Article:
Benign prostate enlargement may cause bladder outlet obstruction, which oppresses the urethra and eventually increases the urethral resistance and detrusor’s micturition effort. As it progresses, an overactive bladder may occur because of an increased detrusor muscle’s sensitivity to stimulation. This pathogenesis may explain the protective effect of bladder outlet obstruction to DU because bladder obstruction may result in detrusor overactivity.14 Jeong et al2 also found a lower prevalence of bladder outlet obstruction among men with DU than those without DU due to multifactorial aspects.

Neurological abnormalities such as medulla spinalis/cerebri tumor history, spinal cord and head injuries, Parkinson's disease, spinal operation, and stroke were not related to DU in this study. Cerebrovascular accident may cause an insufficient postganglionic efferent nerve that is clinically transformed into DU by a disturbing urine perception and outflow.15 Most patients with spinal cord injury (SCI) in sacral/infrasacral undergo DU or spinal shock detrusor areflexia.16 After the spinal shock, various bladder dysfunctions can sometimes occur, depending on the injury level. Throughout the sacral SCI, damage can result in diminished detrusor reflex or DU.16 This result is supported by Kim et al17 who found no differences in LUTS and detrusor muscle function between unilateral and bilateral hemispheric ischemic stroke patients.

DM may lead to lower urinary dysfunction due to diabetes-induced peripheral neuropathy or “diabetic cystopathy”, which features an impaired bladder sensation, increased capacity, reduced contractility, and increased post-void residual. Diabetic cystopathy destabilizes the bladder’s nerve supply, leading to a combination of voiding efficiency dysfunction and decreased bladder sensation.18 DM may also affect the bladder, including axonal degeneration and segmental demyelination, culminating in autonomic neuropathy, and reduced bladder sensation. Bladder ischemia is also frequently found in DM patients and can disrupt nerves, contributing to smooth muscle injury and DU.19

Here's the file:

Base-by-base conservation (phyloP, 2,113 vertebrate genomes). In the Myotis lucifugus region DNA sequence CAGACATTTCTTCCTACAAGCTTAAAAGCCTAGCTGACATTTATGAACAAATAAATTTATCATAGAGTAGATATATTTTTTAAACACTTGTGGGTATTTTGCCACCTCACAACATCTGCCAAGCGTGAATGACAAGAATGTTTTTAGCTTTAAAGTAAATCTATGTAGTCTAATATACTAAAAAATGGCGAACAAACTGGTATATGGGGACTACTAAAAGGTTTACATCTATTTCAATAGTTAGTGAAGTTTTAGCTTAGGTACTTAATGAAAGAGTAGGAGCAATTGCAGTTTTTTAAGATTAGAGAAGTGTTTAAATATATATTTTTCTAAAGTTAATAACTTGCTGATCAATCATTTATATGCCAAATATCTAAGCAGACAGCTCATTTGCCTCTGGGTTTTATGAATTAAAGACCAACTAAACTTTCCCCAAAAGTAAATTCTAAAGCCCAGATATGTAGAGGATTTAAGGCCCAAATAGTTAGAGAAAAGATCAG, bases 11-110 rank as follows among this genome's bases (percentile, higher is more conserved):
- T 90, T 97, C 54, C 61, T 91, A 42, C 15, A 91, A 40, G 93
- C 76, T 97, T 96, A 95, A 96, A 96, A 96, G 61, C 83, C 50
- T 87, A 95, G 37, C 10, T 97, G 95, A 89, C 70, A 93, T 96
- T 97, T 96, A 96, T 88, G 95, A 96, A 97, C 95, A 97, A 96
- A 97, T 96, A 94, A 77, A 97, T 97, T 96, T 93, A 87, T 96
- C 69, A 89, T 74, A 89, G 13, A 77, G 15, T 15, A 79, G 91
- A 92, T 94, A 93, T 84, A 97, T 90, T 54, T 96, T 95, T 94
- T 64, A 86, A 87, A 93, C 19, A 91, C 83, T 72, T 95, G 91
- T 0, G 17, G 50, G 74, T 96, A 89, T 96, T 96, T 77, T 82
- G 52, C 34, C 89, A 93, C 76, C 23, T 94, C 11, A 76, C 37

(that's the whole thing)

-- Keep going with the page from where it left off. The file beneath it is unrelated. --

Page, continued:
It was found that sex, DM, and bladder outlet obstruction were the potential predictors of DU. In limited facility settings, these predictors may help clinicians consider performing urodynamic study in patients with LUTS of diminished and/or delayed stream, hesitancy, inadequate bladder emptying, palpable bladder, and absent and/or decreased sensation during urination. However, a recent study by Wada et al20 suggested that the utilization of uroflowmetry, which produced a sawtooth pattern, is commonly found in patients with DU. Thus, maximizing the uroflow results and considering the predictors and particular symptoms in patients may be effective in diagnosing DU in limited facility settings. The clinicians may also plan further diagnostic methods and initiate a primary intervention.

The limitation of this study includes the potential confounders occurrence, which raises a high risk of bias. Moreover, the patient characteristics between patients with and without DU were not standardized at the beginning of the study. Therefore, a further cohort study is needed to confirm the preliminary result of this study.

In conclusion, this study demonstrated that assessing patients’ age, sex, bladder outlet obstruction, and history of DM could become the potential predictors of DU. Based on the results, we suggest urologists without a urodynamic facility consider diagnosing patients with DU when their clinical symptoms and several predicting factors are convincing.



Conflict of Interest

Harrina Erlianti Rahardjo is the editorial board member but was not involved in the review or decision process of the article.



The authors would like to thank Cipto Mangunkusumo Hospital team for supporting this report.